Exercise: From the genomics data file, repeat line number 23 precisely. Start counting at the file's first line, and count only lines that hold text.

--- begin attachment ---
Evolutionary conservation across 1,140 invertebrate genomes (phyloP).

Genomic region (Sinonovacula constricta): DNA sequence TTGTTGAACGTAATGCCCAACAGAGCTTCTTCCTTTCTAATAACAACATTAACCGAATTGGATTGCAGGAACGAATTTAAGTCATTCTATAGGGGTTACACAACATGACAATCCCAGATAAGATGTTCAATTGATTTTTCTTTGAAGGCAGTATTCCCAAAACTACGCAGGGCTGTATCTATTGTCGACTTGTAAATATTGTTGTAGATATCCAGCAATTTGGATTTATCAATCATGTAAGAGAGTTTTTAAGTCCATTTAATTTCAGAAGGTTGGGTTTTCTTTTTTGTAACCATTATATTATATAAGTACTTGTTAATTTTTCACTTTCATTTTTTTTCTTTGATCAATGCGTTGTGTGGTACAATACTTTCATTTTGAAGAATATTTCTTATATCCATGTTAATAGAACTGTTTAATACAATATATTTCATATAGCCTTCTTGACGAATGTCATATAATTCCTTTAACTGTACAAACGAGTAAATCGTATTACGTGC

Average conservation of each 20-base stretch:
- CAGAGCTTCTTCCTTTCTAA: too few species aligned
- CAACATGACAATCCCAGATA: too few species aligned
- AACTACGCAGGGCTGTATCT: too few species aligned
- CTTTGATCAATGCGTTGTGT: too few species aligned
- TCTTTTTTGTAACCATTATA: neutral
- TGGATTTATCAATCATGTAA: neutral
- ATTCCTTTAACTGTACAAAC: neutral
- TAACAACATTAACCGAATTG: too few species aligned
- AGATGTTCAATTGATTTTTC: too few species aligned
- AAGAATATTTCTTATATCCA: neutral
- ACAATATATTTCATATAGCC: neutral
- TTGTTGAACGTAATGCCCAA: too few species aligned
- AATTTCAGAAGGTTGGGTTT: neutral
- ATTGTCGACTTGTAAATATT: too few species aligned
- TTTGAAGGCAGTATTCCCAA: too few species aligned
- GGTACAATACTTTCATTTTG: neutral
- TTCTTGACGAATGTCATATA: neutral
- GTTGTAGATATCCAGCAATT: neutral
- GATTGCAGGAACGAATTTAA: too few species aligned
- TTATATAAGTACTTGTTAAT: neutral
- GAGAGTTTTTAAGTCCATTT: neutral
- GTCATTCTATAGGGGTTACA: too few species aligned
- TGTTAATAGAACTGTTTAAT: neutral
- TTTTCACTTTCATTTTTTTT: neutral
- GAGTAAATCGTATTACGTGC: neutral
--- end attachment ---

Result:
- TTATATAAGTACTTGTTAAT: neutral